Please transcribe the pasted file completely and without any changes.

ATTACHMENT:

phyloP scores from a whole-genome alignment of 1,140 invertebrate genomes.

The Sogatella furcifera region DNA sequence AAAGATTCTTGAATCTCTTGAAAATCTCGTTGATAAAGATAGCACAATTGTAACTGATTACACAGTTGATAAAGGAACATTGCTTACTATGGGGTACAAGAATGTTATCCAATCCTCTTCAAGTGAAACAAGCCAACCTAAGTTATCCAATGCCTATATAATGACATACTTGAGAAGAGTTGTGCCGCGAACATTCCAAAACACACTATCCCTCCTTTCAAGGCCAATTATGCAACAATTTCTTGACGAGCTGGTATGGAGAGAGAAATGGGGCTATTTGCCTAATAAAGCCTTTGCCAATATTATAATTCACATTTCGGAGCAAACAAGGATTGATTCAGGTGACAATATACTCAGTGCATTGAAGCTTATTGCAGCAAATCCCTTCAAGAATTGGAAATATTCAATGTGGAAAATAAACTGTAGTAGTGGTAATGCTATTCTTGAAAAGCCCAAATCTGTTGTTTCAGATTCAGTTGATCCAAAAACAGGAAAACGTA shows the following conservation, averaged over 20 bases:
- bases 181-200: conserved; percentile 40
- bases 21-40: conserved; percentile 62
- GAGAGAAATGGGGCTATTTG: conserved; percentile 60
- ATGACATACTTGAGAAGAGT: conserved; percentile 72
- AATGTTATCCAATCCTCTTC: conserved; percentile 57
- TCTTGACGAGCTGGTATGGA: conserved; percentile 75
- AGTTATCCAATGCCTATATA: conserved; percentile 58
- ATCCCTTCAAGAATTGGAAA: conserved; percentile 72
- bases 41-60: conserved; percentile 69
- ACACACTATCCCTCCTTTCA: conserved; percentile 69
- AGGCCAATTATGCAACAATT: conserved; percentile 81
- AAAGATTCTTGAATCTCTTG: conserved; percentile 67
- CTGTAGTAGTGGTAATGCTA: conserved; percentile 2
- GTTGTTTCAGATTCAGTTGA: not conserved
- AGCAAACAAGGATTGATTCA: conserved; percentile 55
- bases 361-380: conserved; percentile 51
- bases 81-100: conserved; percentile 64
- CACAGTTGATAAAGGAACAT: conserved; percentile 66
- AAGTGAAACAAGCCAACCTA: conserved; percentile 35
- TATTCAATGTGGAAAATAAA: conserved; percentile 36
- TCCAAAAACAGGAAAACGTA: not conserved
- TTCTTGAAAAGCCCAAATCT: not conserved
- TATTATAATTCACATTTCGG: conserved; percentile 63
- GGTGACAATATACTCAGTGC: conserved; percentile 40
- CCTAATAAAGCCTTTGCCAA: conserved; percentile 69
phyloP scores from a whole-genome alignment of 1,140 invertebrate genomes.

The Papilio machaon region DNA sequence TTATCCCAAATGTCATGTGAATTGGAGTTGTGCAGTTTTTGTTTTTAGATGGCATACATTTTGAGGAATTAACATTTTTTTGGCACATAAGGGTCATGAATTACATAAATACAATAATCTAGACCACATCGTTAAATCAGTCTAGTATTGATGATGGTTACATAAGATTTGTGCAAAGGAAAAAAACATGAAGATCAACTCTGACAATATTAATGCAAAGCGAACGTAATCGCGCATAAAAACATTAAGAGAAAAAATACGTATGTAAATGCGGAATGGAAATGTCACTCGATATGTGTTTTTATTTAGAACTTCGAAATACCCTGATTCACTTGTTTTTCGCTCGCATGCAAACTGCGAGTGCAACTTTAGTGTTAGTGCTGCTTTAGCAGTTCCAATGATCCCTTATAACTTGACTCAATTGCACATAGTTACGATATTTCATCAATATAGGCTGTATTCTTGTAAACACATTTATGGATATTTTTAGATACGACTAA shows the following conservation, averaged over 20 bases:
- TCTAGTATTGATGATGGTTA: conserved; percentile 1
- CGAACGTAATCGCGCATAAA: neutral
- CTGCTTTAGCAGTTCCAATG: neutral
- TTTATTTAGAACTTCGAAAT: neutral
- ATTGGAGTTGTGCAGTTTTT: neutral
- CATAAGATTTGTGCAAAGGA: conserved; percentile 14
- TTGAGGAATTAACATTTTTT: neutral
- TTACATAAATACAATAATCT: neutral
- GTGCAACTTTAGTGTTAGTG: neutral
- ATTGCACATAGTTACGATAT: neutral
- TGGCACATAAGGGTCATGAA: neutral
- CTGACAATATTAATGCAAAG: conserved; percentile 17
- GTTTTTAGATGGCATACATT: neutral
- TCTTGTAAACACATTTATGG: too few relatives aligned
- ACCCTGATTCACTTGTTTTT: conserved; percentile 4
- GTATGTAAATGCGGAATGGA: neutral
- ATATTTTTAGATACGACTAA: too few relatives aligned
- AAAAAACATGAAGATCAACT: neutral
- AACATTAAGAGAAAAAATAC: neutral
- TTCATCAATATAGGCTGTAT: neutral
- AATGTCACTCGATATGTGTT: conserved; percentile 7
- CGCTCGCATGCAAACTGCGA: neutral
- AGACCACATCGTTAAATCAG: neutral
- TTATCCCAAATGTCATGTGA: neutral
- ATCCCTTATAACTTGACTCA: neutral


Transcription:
phyloP scores from a whole-genome alignment of 1,140 invertebrate genomes.

The Sogatella furcifera region DNA sequence AAAGATTCTTGAATCTCTTGAAAATCTCGTTGATAAAGATAGCACAATTGTAACTGATTACACAGTTGATAAAGGAACATTGCTTACTATGGGGTACAAGAATGTTATCCAATCCTCTTCAAGTGAAACAAGCCAACCTAAGTTATCCAATGCCTATATAATGACATACTTGAGAAGAGTTGTGCCGCGAACATTCCAAAACACACTATCCCTCCTTTCAAGGCCAATTATGCAACAATTTCTTGACGAGCTGGTATGGAGAGAGAAATGGGGCTATTTGCCTAATAAAGCCTTTGCCAATATTATAATTCACATTTCGGAGCAAACAAGGATTGATTCAGGTGACAATATACTCAGTGCATTGAAGCTTATTGCAGCAAATCCCTTCAAGAATTGGAAATATTCAATGTGGAAAATAAACTGTAGTAGTGGTAATGCTATTCTTGAAAAGCCCAAATCTGTTGTTTCAGATTCAGTTGATCCAAAAACAGGAAAACGTA shows the following conservation, averaged over 20 bases:
- bases 181-200: conserved; percentile 40
- bases 21-40: conserved; percentile 62
- GAGAGAAATGGGGCTATTTG: conserved; percentile 60
- ATGACATACTTGAGAAGAGT: conserved; percentile 72
- AATGTTATCCAATCCTCTTC: conserved; percentile 57
- TCTTGACGAGCTGGTATGGA: conserved; percentile 75
- AGTTATCCAATGCCTATATA: conserved; percentile 58
- ATCCCTTCAAGAATTGGAAA: conserved; percentile 72
- bases 41-60: conserved; percentile 69
- ACACACTATCCCTCCTTTCA: conserved; percentile 69
- AGGCCAATTATGCAACAATT: conserved; percentile 81
- AAAGATTCTTGAATCTCTTG: conserved; percentile 67
- CTGTAGTAGTGGTAATGCTA: conserved; percentile 2
- GTTGTTTCAGATTCAGTTGA: not conserved
- AGCAAACAAGGATTGATTCA: conserved; percentile 55
- bases 361-380: conserved; percentile 51
- bases 81-100: conserved; percentile 64
- CACAGTTGATAAAGGAACAT: conserved; percentile 66
- AAGTGAAACAAGCCAACCTA: conserved; percentile 35
- TATTCAATGTGGAAAATAAA: conserved; percentile 36
- TCCAAAAACAGGAAAACGTA: not conserved
- TTCTTGAAAAGCCCAAATCT: not conserved
- TATTATAATTCACATTTCGG: conserved; percentile 63
- GGTGACAATATACTCAGTGC: conserved; percentile 40
- CCTAATAAAGCCTTTGCCAA: conserved; percentile 69
phyloP scores from a whole-genome alignment of 1,140 invertebrate genomes.

The Papilio machaon region DNA sequence TTATCCCAAATGTCATGTGAATTGGAGTTGTGCAGTTTTTGTTTTTAGATGGCATACATTTTGAGGAATTAACATTTTTTTGGCACATAAGGGTCATGAATTACATAAATACAATAATCTAGACCACATCGTTAAATCAGTCTAGTATTGATGATGGTTACATAAGATTTGTGCAAAGGAAAAAAACATGAAGATCAACTCTGACAATATTAATGCAAAGCGAACGTAATCGCGCATAAAAACATTAAGAGAAAAAATACGTATGTAAATGCGGAATGGAAATGTCACTCGATATGTGTTTTTATTTAGAACTTCGAAATACCCTGATTCACTTGTTTTTCGCTCGCATGCAAACTGCGAGTGCAACTTTAGTGTTAGTGCTGCTTTAGCAGTTCCAATGATCCCTTATAACTTGACTCAATTGCACATAGTTACGATATTTCATCAATATAGGCTGTATTCTTGTAAACACATTTATGGATATTTTTAGATACGACTAA shows the following conservation, averaged over 20 bases:
- TCTAGTATTGATGATGGTTA: conserved; percentile 1
- CGAACGTAATCGCGCATAAA: neutral
- CTGCTTTAGCAGTTCCAATG: neutral
- TTTATTTAGAACTTCGAAAT: neutral
- ATTGGAGTTGTGCAGTTTTT: neutral
- CATAAGATTTGTGCAAAGGA: conserved; percentile 14
- TTGAGGAATTAACATTTTTT: neutral
- TTACATAAATACAATAATCT: neutral
- GTGCAACTTTAGTGTTAGTG: neutral
- ATTGCACATAGTTACGATAT: neutral
- TGGCACATAAGGGTCATGAA: neutral
- CTGACAATATTAATGCAAAG: conserved; percentile 17
- GTTTTTAGATGGCATACATT: neutral
- TCTTGTAAACACATTTATGG: too few relatives aligned
- ACCCTGATTCACTTGTTTTT: conserved; percentile 4
- GTATGTAAATGCGGAATGGA: neutral
- ATATTTTTAGATACGACTAA: too few relatives aligned
- AAAAAACATGAAGATCAACT: neutral
- AACATTAAGAGAAAAAATAC: neutral
- TTCATCAATATAGGCTGTAT: neutral
- AATGTCACTCGATATGTGTT: conserved; percentile 7
- CGCTCGCATGCAAACTGCGA: neutral
- AGACCACATCGTTAAATCAG: neutral
- TTATCCCAAATGTCATGTGA: neutral
- ATCCCTTATAACTTGACTCA: neutral